WWW-www.enlightenment.org pushed a commit to branch master.

http://git.enlightenment.org/website/www-content.git/commit/?id=1497a84ba4371efb4fbeec6b4014630a52e4b455

commit 1497a84ba4371efb4fbeec6b4014630a52e4b455
Author: Lauro Moura <lauromo...@expertisesolutions.com.br>
Date:   Fri Nov 27 07:39:51 2015 -0800

    Wiki page containers changed with summary [created] by Lauro Moura
---
 pages/api/javascript/eina/containers.txt | 137 +++++++++++++++++++++++++++++++
 1 file changed, 137 insertions(+)

diff --git a/pages/api/javascript/eina/containers.txt 
b/pages/api/javascript/eina/containers.txt
new file mode 100644
index 0000000..2df60ab
--- /dev/null
+++ b/pages/api/javascript/eina/containers.txt
@@ -0,0 +1,137 @@
+====== Javascript binding API - Eina Containers ======
+
+Currently, two data types are available: Lists and Arrays. Both represent a 
sequence of items and aim to have a similar interface to the native  for the 
most common operations, like push/pop and indexed get/set.
+
+One important limitation is that when you create an Eina collection you must 
pass the type of object that will be stored. This is required to allow the 
binding do the correct conversion between Javascript types and C/C++ types due 
to the former's static nature.
+
+Besides the constructor function, they differ in the way the items are stored 
underneath. ''efl.List'' are doubly-linked lists, with relatively fast 
insert/delete operations in the middle of the collection while ''efl.Array'' 
objects are contiguous memory arrays, with fast data access (compared to Lists) 
but costly to insert or delete items in the middle of the collection.
+
+<note important>
+Apart from the constructors, both containers have the exact same API.
+</note>
+
+==== Constructors ====
+
+Syntax
+
+<code javascript>
+new efl.List(typename);
+new efl.Array(typename);
+</code>
+
+In order to create a collection of items, you call the respective constructor 
passing the name of the type that will be stored on that collection. The 
following types are supported using the respective type name:
+
+   * Integers - "int"
+   * Floating point numbers - "float"
+   * Boolean values - "bool"
+   * Strings of characters - "string"
+
+==== Containers methods and operations ====
+
+The methods and operations below are supported for both types of sequences.
+
+=== push(value) ===
+
+Syntax
+
+<code javascript>
+var size = obj.push(item)
+</code>
+
+Works like the Javascript ''Array.push(item)'', appending the item to the end 
of the sequence. For lists, a new node is created at the end. For Arrays, the 
item is set to the end of the array, and it may grow as needed.
+
+The method returns the size of the container after adding the new element.
+
+Usage example:
+
+<code javascript>
+var mylist = new efl.List("int");
+mylist.push(3);
+var myarray = new efl.Array("string");
+var new_size = myarray.push("Foobar");
+</code>
+
+<note warning>
+Although Javascript is weak typed, the binding functions are rather strong 
typed, doing minimal type conversions, like int to floats. Trying to push an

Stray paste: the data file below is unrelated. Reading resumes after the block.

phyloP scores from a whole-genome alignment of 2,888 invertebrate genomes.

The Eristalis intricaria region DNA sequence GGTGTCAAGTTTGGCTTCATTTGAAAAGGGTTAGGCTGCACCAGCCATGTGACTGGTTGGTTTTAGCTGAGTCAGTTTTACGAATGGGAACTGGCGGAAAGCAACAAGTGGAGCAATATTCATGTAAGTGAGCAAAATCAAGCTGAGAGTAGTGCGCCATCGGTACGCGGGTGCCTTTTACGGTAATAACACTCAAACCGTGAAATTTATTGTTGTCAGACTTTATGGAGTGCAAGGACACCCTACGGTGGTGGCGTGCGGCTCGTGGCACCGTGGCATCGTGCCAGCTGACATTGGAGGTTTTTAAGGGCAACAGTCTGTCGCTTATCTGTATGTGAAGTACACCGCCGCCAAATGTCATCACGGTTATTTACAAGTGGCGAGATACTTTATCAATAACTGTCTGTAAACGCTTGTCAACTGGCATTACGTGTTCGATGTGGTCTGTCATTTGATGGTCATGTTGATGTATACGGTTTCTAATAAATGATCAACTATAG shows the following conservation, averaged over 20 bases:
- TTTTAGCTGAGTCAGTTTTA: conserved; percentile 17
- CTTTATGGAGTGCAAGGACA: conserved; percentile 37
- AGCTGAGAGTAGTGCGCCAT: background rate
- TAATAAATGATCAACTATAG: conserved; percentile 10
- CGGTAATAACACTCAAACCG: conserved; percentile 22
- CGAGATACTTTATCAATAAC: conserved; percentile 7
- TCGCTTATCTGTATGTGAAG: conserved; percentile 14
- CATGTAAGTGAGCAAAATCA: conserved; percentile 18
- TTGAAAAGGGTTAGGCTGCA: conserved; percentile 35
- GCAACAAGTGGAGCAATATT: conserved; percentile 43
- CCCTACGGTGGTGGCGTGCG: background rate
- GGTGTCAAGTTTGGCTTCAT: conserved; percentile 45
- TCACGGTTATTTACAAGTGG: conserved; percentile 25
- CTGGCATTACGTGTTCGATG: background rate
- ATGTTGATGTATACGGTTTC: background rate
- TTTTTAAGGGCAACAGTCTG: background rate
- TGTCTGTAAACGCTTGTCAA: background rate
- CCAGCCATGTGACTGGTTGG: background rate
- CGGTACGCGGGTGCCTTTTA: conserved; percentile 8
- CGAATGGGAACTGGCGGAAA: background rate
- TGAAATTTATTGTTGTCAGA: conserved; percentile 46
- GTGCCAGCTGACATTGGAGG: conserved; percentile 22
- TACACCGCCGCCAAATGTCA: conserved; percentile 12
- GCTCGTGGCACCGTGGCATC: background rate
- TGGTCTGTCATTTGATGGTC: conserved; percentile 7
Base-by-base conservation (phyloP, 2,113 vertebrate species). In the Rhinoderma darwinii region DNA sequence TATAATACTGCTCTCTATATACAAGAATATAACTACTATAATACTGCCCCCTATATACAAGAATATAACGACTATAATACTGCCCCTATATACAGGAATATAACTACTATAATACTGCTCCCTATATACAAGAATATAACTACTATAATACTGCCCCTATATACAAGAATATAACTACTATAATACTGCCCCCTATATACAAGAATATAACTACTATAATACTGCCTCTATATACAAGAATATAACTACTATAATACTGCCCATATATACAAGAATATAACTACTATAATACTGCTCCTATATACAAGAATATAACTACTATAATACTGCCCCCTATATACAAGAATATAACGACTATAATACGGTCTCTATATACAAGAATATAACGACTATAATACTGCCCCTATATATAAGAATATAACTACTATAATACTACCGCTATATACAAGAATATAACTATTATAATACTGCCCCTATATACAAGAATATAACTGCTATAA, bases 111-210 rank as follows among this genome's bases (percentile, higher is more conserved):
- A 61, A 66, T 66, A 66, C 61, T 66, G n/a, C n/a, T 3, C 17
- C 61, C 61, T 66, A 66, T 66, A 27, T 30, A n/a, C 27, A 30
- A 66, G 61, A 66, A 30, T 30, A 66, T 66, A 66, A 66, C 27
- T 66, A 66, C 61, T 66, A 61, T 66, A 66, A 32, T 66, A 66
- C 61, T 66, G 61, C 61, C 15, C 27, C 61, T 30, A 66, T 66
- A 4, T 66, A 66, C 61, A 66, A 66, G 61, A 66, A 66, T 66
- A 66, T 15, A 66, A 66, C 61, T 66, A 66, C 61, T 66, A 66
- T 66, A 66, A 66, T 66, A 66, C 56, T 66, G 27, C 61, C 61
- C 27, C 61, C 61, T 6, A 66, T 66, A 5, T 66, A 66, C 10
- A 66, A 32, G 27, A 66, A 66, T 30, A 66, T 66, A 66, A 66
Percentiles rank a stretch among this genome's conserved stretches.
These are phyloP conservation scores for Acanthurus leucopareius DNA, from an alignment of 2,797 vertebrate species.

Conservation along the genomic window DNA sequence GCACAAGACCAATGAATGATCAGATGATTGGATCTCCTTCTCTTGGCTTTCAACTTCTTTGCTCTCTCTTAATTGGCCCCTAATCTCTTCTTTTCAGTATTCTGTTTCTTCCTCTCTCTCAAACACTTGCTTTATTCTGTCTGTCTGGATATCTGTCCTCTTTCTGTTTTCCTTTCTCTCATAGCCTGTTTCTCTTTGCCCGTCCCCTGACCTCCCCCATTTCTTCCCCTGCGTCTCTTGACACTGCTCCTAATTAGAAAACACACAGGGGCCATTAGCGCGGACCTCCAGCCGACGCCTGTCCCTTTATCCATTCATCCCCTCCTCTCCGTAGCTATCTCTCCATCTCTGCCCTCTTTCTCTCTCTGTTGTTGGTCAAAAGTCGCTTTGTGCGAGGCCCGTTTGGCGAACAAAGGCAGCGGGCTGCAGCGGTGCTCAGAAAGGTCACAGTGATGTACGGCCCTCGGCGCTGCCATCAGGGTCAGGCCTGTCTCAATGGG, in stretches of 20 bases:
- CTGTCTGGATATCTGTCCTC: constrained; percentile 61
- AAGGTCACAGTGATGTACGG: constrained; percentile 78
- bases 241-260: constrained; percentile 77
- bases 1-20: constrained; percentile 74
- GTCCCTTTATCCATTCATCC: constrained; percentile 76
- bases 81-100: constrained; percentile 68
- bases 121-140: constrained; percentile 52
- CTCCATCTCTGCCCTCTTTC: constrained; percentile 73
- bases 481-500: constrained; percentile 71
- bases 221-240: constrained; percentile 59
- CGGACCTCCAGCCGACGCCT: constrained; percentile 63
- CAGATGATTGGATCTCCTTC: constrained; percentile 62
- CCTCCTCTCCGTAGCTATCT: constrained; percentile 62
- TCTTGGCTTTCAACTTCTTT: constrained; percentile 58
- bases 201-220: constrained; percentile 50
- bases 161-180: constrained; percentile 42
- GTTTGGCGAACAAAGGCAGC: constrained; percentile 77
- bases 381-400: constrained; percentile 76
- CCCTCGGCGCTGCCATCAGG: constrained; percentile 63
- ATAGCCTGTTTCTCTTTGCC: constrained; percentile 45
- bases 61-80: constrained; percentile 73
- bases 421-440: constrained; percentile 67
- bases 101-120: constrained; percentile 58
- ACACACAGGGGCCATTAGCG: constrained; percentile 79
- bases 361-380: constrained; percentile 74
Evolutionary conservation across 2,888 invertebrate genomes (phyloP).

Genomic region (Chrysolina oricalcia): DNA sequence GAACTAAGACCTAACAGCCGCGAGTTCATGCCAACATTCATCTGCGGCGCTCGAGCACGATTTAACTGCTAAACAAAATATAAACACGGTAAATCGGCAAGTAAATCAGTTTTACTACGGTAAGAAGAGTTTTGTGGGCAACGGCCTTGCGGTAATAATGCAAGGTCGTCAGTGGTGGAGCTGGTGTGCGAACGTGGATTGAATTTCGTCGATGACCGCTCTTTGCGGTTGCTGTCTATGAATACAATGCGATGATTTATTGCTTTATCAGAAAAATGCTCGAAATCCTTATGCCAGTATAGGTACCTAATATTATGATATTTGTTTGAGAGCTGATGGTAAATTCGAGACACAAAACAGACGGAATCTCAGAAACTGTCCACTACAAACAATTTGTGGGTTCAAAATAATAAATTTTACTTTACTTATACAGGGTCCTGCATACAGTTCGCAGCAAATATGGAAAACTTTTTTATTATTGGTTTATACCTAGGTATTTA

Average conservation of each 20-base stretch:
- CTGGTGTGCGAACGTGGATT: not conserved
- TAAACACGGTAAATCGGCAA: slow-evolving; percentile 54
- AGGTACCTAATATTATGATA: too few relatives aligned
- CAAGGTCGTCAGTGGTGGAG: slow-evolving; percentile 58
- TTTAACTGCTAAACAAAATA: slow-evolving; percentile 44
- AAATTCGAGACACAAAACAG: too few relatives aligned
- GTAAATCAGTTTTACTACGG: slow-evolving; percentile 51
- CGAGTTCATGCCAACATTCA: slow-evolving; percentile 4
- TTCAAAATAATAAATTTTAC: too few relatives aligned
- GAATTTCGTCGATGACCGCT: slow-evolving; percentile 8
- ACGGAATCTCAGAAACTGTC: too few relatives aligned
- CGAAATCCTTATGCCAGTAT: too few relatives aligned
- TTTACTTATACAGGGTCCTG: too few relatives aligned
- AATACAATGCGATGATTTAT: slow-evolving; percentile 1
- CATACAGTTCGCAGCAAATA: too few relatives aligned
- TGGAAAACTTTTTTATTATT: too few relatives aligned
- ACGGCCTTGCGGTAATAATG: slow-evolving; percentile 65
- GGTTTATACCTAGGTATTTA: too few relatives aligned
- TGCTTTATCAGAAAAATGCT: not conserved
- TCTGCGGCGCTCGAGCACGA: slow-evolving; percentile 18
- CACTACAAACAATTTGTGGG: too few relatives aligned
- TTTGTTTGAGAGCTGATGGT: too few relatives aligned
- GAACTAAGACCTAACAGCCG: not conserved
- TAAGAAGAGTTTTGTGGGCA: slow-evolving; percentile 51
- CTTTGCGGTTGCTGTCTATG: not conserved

element of a different type from the one provided in the constructor will raise 
TypeError.
+<code javascript>
+var obj = new efl.List("float");
+obj.push("44"); // CRASH!!!!
+</code>
+</note>
+
+=== container[index] ===
+
+Syntax
+
+<code javascript>
+var myvar = obj[index];
+</code>
+
+Works like Javascript Array ''[]'' operators. The items are 0-indexed, with 
the first element at index 0 and the last element with index equal to the 
number of elements of the sequence minus 1.
+
+Usage example:
+
+<code javascript>
+mylist[42] // Gets the 42nd element
+mylist[0] // Gets the first element.
+</code>
+
+<note important>
+Trying to access an element with an index out of bounds will return 
''undefined''.
+</note>
+
+=== container[index] = value ===
+
+Syntax
+
+<code javascript>
+obj[index] = value;
+var v = (obj[index] = value);
+</code>
+
+Works like Javascript indexed setter method. It sets the value at the given 
index to the given value, //generally// not changing the container size (see 
note below). On success, the operation returns the value recently set.
+
+<note important>
+Trying to set a value at an index equal or larger than the size of the 
container will extend the container up to that index and fill value up to the 
last one with ''undefined'', and setting the given value in the last position.
+<code javascript>
+var obj = new efl.List("int");
+obj[42] = 42; // Obj now has 42 undefined's leading up to 42 in the last 
position.
+</code>
+</note>
+
+Usage example:
+
+<code javascript>
+var obj = new efl.List("int");
+obj.push(3) // [3]
+obj.push(2) // [3,2]
+obj[0] = 42; // [42, 2]
+</code>
+
+<note warning>
+As with pushing elements, trying to push an element of a different type from 
the one given to the constructor will raise TypeError.
+</note>
+
+=== pop() ===
+
+Syntax
+
+<code javascript>
+var value = obj.pop();
+</code>
+
+Behaves like Javascript ''Array.pop()'', removing the last element of the list 
and returning it.
+
+Example code:
+<code javascript>
+// obj is [1,2,3,4,5]
+var value = obj.pop(); // value now is 5 and obj is [1,2,3,4]
+</code>
+
+<note important>
+Trying to pop an item from an empty list will return undefined and leave the 
list empty.
+</note>
+
+=== Getting the number of Elements ===
+
+=== Printing the elements ===
\ No newline at end of file

-- 


Reply via email to